While stopping to chat with a friend on my my dog walk, my puppy picked up a plastic bag of poop that I had set down. Thinking she was helping both me and him out, my friend started firmly calling out "no" while rushing after him. It scared him a bit and my friend was a bit alarmed when I quickly stepped in and told her to stop. I explained that if my puppy is ever going to pick something up in his mouth I don't want him to avoid me because I am saying no and chasing him. That instead of grabbing it from him I would offer him something else to put in his mouth (food, toy). That if I don't want my puppy to pick something up in the first place I will be paying attention (definitely what I was NOT doing in this situation) and will call him to me before he picks up the item. There ya go, no need for punishment and its potential side effects.
I have seen the fall out of punishment in many dogs that I have worked with (including my own!). People describe these dogs as thieves or sneaky and claim the dog is "blowing them off." Their dogs have learned to avoid punishment or avoid having something taken away from them. Punishment has the risk of breaking down respect, instilling fear, and reducing happiness between you and your dog.
Here is what Jean Donaldson has to say about it in her book, Culture Clash (Berkeley: James & Kenneth, 2005).
"If you administer punishment correctly, the punishment may buy you a temporary suppression of the behavior. Remember, you have not killed it but merely brought about an emotional state which is incompatible with the behavior you want to get rid of (the animal is too upset by the punishment to do it for the time being). He is also, incidentally, too upset to do much of anything right after a punishment. Punishment is like a carpet bombing. The behavior you wanted to target gets hit but so does a huge portion of the dog's whole repertoire. Dogs who are punished a lot behave a lot less in general. What's particularly scary is that this is what a lot of dog owners actually want. They want a general toning down of the dog. It is a sad comment on human-dog relations when we claim to love dogs and then attempt to behaviorally lobotomize them with thousands of leash jerks in the name of "obedience." The bland, behavior-less animal many people bond to so strongly can scarcely be called a dog. It is the ghost of what once might have been a dog."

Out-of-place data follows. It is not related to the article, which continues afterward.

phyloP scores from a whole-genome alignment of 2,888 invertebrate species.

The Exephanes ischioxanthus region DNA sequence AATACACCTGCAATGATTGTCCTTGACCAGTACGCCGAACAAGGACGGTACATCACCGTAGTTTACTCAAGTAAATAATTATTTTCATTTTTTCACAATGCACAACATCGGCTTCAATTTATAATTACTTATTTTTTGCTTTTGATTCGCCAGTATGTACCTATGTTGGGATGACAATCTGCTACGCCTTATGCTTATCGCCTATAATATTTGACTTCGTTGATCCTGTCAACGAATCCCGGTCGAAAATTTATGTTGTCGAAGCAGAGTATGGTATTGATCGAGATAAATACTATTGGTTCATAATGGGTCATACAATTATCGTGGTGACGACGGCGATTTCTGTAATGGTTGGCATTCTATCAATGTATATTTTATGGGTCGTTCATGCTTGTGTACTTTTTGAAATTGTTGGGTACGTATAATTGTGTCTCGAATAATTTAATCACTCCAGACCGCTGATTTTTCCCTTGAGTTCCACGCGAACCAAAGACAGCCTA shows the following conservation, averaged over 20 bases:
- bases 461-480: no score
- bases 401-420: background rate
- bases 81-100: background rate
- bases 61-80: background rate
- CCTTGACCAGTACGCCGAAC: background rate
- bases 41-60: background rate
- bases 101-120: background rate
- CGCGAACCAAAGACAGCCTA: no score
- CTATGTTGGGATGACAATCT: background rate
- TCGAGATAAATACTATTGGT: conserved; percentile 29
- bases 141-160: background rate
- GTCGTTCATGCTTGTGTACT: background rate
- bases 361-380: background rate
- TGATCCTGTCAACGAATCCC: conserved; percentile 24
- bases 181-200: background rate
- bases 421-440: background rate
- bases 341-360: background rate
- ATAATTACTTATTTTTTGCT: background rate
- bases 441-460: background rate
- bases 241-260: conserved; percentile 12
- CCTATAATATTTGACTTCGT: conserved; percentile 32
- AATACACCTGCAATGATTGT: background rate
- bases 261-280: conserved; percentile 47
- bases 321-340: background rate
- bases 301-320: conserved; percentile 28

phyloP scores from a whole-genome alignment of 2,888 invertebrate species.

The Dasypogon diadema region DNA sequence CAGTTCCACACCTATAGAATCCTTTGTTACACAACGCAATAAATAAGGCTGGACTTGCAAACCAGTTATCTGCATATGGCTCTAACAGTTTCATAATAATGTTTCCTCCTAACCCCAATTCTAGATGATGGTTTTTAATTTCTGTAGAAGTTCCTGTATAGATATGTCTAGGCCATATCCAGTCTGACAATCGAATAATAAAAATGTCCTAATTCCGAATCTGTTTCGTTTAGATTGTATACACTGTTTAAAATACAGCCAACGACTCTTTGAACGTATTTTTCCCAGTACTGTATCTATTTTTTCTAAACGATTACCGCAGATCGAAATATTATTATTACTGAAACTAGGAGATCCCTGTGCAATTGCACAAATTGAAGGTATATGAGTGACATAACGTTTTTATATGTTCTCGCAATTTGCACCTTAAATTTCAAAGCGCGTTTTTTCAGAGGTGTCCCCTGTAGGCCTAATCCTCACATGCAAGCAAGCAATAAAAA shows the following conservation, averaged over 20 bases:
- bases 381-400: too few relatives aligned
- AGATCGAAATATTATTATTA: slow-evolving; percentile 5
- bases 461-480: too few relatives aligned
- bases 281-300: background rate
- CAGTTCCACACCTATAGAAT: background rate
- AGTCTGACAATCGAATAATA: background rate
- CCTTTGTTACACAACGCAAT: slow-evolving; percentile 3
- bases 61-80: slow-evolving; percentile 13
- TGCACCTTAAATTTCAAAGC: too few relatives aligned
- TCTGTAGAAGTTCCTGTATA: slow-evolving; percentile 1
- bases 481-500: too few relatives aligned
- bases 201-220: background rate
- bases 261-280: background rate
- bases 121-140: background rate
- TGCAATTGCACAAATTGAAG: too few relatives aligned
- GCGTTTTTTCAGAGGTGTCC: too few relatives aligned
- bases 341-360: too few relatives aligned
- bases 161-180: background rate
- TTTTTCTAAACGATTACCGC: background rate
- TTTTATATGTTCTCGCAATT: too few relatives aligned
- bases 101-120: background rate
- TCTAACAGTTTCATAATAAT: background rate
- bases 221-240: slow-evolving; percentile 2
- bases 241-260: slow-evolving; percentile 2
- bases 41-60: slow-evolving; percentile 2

In this modern day of dog training, the whole process has become far more kind, respectful, and enjoyable.